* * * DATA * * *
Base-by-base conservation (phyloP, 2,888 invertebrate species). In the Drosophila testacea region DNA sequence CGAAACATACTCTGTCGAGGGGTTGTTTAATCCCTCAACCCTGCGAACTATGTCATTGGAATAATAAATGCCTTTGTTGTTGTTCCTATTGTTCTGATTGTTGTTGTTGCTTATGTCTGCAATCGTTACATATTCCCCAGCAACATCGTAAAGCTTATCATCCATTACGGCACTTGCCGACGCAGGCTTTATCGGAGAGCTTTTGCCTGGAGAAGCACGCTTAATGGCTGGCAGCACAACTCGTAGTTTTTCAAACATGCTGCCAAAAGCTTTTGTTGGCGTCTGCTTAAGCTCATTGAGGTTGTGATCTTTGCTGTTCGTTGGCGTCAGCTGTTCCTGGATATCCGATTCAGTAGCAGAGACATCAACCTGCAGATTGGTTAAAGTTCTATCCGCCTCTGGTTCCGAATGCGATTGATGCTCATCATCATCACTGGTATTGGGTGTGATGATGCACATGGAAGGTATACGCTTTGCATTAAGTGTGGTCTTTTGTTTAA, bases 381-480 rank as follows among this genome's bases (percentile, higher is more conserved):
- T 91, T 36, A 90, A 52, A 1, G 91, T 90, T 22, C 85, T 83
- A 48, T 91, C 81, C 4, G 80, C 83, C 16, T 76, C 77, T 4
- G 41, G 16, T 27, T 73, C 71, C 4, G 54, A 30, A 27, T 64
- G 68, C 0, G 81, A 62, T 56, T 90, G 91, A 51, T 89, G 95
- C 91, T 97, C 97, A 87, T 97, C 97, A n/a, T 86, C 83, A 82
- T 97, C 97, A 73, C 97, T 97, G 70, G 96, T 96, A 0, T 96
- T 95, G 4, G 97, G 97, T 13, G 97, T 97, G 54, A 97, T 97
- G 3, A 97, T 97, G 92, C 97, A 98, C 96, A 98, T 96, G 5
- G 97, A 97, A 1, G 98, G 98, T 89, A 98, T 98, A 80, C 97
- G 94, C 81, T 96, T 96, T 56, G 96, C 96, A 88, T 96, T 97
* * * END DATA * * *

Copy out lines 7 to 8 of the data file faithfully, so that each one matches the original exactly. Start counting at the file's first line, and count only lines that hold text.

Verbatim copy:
- T 97, C 97, A 73, C 97, T 97, G 70, G 96, T 96, A 0, T 96
- T 95, G 4, G 97, G 97, T 13, G 97, T 97, G 54, A 97, T 97